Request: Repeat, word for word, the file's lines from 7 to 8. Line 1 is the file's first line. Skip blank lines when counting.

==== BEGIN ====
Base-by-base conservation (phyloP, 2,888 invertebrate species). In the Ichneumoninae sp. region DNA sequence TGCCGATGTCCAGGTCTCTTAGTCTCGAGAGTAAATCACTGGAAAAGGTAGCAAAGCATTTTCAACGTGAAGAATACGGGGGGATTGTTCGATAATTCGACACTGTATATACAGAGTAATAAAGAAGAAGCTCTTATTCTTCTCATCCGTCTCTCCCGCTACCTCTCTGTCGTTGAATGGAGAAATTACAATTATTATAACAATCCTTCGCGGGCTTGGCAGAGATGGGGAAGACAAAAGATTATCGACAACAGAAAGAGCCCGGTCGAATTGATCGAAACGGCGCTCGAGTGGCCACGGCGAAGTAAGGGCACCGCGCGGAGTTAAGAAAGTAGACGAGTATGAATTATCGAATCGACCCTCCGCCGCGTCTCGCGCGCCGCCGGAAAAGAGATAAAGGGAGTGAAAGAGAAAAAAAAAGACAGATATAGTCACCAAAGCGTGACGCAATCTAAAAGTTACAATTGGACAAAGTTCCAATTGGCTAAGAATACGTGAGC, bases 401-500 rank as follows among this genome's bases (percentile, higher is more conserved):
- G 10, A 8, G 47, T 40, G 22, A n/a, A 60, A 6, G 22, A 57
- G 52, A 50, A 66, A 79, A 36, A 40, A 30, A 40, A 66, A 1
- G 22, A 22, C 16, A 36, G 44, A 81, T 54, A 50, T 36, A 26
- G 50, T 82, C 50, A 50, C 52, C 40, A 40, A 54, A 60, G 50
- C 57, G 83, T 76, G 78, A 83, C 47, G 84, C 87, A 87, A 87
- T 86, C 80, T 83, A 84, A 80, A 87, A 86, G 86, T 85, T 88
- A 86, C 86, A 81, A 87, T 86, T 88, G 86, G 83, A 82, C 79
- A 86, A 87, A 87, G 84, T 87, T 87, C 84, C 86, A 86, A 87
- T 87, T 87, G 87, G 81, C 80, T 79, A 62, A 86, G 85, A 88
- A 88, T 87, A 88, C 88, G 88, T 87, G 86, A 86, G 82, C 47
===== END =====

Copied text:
- T 86, C 80, T 83, A 84, A 80, A 87, A 86, G 86, T 85, T 88
- A 86, C 86, A 81, A 87, T 86, T 88, G 86, G 83, A 82, C 79